Tuesday, July 12, 2022

Time For Socialism

Yep, I'm continuing to devour any and all of Thomas Piketty's books. I recently put two of his new ones on hold at the library; I need to wait a while longer for A Brief History of Inequality, but I almost immediately received Time For Socialism.


Unlike his other books that I've read, which I'd describe as tomes written from an academic background but oriented towards the general public, TFS is a compilation of monthly columns that Piketty wrote for Le Monde during the eventful years of 2016-2021. The book is subtitled "Dispatches from a World on Fire", which I'd say is a fairly accurate description of a period starting with Brexit and Trump and ending with COVID-19 and Black Lives Matter, all set against the ongoing explosion of economic inequality and rising ethno-nationalism that Piketty has worked against for decades.

Being newspaper columns, these pieces are shorter, though interestingly of rather variable length. Piketty is generally responding to major events of the last week or two, but contextualizing them in terms of broader trends, most notably the disaffection of poorer people with globalization. Like his major works, though, he makes excellent use of charts and graphs, plotting out how schisms have evolved over time or who benefits from certain policies. A lot of this is rather familiar, especially for those who have read Capital & Ideology, and some ideas are repeated across multiple columns, but it is helpful to have another set of concrete examples to refer to.

One cool thing about these columns is that they were written explicitly for French people living in France, unlike his books that are aimed at a broader audience. As a result, he spends a decent amount of time getting into the micro of France's particular issues. One example is the reform of their pension system; apparently, for decades it's been a very balkanized system, with different schemes based on whether someone worked in the public sector or the private sector or a non-profit or as a homemaker, etc. Of course, today most people will hold many jobs throughout their life, possibly across multiple sectors, and as a result nobody really understands what to expect from their retirement: the system as a whole is well-funded, but completely opaque. Piketty critique's Macron's vague proposal for modernization, and also makes a forceful push towards greater equity: both by requiring higher-income people to fund the system (as in the US, French people don't need to pay in anything after exceeding a certain annual income), and also by considering life expectancies and social class (poorer people tend to have shorter lives, so they spend fewer years in retirement, so even if they received the same monthly payments as wealthy people, their total payments over their life will be a transfer to the state, while a long-living wealthy manager will receive more than he paid in). Anyways, that's one of those hyper-local things that is unique to France, but also a nice concrete example that can be inspiring for finding similar inequities in our own systems.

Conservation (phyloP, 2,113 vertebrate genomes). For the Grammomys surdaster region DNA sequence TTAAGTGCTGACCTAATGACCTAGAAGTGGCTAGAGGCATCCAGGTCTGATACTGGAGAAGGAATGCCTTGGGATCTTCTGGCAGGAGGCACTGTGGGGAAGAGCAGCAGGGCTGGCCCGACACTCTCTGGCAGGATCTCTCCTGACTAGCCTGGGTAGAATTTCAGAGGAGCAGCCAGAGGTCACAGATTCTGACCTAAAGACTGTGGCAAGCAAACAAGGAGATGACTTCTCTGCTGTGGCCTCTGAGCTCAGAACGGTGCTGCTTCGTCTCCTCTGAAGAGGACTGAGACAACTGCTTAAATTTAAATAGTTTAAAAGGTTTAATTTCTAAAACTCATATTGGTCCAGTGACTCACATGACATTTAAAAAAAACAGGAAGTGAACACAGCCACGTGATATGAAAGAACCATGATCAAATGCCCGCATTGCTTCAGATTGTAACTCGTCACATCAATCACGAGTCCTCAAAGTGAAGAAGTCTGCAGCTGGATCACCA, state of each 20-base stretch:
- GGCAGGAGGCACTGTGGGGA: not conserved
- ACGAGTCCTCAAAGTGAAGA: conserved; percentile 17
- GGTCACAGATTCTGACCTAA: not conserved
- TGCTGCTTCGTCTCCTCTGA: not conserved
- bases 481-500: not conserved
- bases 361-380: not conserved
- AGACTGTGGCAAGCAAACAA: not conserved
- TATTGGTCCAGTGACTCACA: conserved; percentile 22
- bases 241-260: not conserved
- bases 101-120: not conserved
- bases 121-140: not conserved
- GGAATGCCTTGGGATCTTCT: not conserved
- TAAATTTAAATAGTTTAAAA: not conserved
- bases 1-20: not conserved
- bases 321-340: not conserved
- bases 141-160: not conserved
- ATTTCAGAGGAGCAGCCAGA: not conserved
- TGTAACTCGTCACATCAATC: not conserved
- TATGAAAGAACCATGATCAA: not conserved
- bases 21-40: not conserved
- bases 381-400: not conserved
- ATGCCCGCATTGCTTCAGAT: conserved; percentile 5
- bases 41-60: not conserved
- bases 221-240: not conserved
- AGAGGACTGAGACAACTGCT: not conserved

As with "Capital & Ideology", Piketty's big fear is the political-economic realignment underway, with far-right parties courting lower classes with a mix of ethno-nationalism and promises of financial support, while left-wing parties are increasingly associated with the cultural and economic elites. You can tell that he has a healthy amount of disdain for Macron, who has exacerbated the dynamics by giving a massive tax cut to the wealthiest French citizens while proclaiming the virtues of globalism. Still, Piketty is always solution-oriented, and many of his columns contain concrete proposals for policy actions that could increase equality and lower the risk of reactionary revolt.